In 1955 Grace appeared in her third film for Hitchcock in the romantic thriller, 'To Catch a Thief', this time co-starring Cary Grant. They formed a perfect romantic couple in the movie and Grant later named Grace as his favorite co-star.
The following year Grace appeared in what was to be her final movie, the successful and perennially popular musical comedy 'High Society' which was a musical remake of 'The Philadelphia Story'. Her co-stars were the formidable pairing of Frank Sinatra and Bing Crosby and Grace more than held her own. She earned a gold record for her duet with Crosby singing 'True Love' and in the same year she was voted the Golden Globe's Favorite World Film Actress. It seemed that Grace had reached the pinnacle of fame but she had further yet to travel. In 1955 she had met Prince Rainier of Monaco and the unreal world of the Hollywood actress was about to join with the equally unreal world of European Royalty.
PersonalGrace had originally met Prince Rainier in 1955 at the Cannes film festival. When she returned to America they began corresponding and in December 1955 Rainier travelled to America and proposed to her. It is conjectured that he was anxious to marry a famous Hollywood star in order to boost Monaco's dwindling tourist revenues. Certainly part of the wedding agreement was a $2 million dowry paid by Grace's family to Rainier, the world's richest bachelor.
After their marriage, no longer keen on the publicity his new wife attracted, Prince Rainier determined that her films should not be shown in Monaco. Grace reluctantly had to accept that her movie career was over. However she appeared on stage to give poetry readings and she narrated the voice over for a TV anti-drugs film in 1966 'The Poppy Is Also a Flower'.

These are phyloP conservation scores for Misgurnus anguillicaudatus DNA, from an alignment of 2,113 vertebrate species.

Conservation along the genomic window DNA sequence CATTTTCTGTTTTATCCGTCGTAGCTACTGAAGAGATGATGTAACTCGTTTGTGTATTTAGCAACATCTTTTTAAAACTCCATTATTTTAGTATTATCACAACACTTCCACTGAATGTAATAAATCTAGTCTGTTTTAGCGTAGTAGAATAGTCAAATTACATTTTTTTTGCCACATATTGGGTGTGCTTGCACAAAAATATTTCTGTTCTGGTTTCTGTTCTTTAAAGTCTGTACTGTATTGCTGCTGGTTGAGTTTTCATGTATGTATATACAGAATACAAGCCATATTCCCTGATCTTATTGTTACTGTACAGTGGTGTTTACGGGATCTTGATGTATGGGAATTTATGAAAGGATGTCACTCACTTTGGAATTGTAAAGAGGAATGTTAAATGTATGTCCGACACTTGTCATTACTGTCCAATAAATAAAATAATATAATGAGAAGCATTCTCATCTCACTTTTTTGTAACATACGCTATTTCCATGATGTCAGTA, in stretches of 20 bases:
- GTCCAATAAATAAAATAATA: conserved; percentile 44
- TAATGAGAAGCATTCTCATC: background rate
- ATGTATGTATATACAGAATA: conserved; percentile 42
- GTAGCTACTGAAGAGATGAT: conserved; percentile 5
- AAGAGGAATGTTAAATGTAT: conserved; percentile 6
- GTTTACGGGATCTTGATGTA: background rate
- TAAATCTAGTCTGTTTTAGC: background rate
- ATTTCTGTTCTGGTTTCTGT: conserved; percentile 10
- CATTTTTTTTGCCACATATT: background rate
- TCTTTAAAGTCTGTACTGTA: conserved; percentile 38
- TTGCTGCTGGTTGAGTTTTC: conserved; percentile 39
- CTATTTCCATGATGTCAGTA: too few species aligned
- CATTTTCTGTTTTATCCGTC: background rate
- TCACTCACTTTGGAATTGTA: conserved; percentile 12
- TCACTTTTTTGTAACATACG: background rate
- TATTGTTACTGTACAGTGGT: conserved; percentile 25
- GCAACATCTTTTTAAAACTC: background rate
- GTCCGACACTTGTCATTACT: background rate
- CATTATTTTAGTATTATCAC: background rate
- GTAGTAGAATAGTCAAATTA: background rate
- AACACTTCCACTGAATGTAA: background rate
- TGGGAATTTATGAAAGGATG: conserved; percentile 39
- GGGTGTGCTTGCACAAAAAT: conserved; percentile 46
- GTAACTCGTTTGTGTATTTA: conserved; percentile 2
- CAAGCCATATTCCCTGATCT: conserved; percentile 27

She and Rainier had three children: Princess Caroline, Prince Albert, and Princess Stéphanie.
Prior to her marriage, Grace had an active love life and was romantically linked to all her leading men except the happily married James Stewart. She reportedly was involved with, among others, Gary Cooper, John Kennedy, Bing Crosby (whose proposal she turned down), Marlon Brando, Clark Gable, Prince Aly Khan, The Shah of Iran, Ray Milland, William Holden and fashion designer Oleg Cassini, to whom she was engaged when she met Rainier.
Grace's death occurred as a result of a crash when she had a stroke whilst driving on a mountain road in Monaco with her daughter Stéphanie. She lay in a coma for a day but died on 14 September 1982, without gaining consciousness. Almost 100 million people throughout the world watched her funeral on television. Prince Rainier did not remarry after her death, and, following his own death in 2005 was buried alongside her in the Royal family vault.
Grace's movie career comprised just 11 films over 5 years. She was a joyous, dazzling shooting star in the Hollywood firmament.